“I’m looking you up, and when I find you, I’m going to rape you and remove your head. You are going to die and I am the one who is going to kill you. I promise you this.”

This message was sent in a series of tweets to journalist Amanda Hess, but the truth is women online receive messages similar to this every day. In nearly all cases, women are sent these messages simply for stating an opinion online that someone disagreed with.

It is not a new phenomenon, certainly; groups such as women who play online video games or women of color on Twitter have long complained of gendered harassment for daring to even show up, which often escalates to threats of violence when they stand their ground. According to Hess, “Feminine usernames incur an average of 100 sexually explicit or threatening messages a day. Masculine usernames received 3.7.” But late last summer, it burst into the public consciousness in a more violent—and more organized—way.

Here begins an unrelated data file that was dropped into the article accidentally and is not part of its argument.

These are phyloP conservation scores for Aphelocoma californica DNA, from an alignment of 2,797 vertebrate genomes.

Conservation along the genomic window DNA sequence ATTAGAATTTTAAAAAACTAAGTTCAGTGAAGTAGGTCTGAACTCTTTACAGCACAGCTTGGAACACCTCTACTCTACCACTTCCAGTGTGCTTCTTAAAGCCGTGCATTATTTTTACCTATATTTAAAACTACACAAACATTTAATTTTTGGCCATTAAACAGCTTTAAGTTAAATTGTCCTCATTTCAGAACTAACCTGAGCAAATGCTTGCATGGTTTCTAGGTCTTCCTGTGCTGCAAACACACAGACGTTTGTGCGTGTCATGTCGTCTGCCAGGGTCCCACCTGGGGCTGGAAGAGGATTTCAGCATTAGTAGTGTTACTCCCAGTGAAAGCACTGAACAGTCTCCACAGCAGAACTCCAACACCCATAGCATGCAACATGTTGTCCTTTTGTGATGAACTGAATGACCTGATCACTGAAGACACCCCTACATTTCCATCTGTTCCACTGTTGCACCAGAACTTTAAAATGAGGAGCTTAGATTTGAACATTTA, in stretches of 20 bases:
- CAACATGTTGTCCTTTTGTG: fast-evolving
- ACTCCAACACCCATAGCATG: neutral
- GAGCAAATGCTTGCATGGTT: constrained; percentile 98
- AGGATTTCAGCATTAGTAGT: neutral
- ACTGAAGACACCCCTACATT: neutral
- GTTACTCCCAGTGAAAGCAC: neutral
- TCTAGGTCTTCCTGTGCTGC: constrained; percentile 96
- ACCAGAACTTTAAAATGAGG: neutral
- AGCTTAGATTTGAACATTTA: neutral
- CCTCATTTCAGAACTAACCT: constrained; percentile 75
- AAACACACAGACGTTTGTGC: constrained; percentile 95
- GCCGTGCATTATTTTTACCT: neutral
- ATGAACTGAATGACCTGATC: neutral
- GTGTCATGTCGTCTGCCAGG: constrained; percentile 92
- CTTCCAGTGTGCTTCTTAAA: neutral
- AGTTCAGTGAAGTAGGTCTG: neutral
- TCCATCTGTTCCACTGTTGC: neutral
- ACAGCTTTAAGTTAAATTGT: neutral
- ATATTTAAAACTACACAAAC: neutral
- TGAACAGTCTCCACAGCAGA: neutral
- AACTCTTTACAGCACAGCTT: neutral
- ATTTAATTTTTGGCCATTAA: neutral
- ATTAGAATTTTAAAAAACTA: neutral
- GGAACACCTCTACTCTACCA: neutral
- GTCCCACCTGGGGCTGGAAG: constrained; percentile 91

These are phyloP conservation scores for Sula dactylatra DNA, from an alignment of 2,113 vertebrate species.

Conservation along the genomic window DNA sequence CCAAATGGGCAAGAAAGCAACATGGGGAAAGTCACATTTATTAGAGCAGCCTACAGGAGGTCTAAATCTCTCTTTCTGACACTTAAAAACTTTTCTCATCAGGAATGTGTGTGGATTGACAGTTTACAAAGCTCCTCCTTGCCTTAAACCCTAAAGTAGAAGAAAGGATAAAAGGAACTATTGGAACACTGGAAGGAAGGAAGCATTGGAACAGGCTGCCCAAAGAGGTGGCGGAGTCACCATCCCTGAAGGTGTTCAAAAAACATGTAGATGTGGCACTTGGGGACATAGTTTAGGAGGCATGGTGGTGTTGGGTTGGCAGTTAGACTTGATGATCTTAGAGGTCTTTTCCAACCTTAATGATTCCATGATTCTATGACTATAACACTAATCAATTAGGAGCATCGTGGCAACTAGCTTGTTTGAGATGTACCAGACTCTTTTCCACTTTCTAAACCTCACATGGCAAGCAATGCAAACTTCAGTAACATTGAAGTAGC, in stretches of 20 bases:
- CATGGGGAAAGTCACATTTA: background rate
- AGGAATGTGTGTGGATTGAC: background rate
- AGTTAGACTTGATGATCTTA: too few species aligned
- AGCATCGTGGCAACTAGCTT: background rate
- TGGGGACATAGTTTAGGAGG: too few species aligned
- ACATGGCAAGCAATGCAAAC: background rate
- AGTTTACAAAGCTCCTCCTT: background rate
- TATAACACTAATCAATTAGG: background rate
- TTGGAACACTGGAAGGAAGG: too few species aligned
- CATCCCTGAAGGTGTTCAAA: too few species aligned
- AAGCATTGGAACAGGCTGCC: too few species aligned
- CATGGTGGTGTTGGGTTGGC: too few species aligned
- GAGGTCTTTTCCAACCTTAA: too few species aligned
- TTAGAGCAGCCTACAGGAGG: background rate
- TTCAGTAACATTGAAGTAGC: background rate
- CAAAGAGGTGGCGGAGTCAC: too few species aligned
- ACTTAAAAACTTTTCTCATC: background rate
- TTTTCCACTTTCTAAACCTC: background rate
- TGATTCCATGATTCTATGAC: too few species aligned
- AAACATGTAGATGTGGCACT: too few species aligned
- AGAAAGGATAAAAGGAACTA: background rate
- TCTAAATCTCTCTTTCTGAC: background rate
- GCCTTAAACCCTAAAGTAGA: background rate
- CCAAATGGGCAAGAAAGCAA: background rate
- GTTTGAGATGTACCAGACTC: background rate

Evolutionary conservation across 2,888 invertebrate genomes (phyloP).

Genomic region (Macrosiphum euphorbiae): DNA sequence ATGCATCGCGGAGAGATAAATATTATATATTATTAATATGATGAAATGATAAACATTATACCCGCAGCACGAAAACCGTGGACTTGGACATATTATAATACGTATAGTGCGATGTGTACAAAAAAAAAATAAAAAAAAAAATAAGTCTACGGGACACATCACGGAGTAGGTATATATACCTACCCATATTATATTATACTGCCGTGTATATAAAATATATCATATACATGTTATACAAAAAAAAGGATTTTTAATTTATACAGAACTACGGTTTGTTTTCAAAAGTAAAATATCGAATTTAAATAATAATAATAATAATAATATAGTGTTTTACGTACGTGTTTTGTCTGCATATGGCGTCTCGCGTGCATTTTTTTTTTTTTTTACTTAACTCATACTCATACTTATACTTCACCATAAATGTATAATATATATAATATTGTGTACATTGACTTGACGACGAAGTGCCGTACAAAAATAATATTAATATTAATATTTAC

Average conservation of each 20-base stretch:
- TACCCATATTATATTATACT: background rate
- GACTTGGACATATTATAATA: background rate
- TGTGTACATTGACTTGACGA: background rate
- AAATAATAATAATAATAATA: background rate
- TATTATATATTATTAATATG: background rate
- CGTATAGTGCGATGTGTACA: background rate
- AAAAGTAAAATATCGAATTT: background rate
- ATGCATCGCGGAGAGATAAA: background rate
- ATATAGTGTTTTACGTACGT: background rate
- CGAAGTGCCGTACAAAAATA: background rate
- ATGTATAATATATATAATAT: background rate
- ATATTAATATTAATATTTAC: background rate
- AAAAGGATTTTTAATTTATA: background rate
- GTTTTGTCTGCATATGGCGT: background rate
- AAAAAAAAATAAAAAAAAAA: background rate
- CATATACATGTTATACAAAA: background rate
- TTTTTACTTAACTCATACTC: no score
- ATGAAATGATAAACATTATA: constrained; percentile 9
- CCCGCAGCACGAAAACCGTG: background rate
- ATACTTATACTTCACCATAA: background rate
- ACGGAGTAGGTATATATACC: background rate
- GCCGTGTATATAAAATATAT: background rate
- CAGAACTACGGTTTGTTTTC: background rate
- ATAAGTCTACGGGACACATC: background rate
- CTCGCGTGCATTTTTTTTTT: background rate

In August 2014, independent game developer Zoe Quinn had already undergone about 18 months of harassment for her game, Depression Quest. Shortly after the release of her game on Steam in August, a bitter and jilted ex-boyfriend published a screed online claiming Quinn had an affair with a games journalist in order to get good reviews for her game, and the harassment exploded. Despite the allegations being false, Quinn and her family were viciously attacked—she was doxxed, her personal accounts hacked, her stolen nude photos circulated among her harassers, and she was called awful names in all corners of the internet. Organized campaigns were set up with the sole purpose of trying to get her to kill herself. After right-wing actor Adam Baldwin joined in the conversation—criticizing the media for trying to “enforce arbitrary ‘social justice’ rules upon gamers & the culture”—the harassment coalesced under the hashtag he shared: #GamerGate.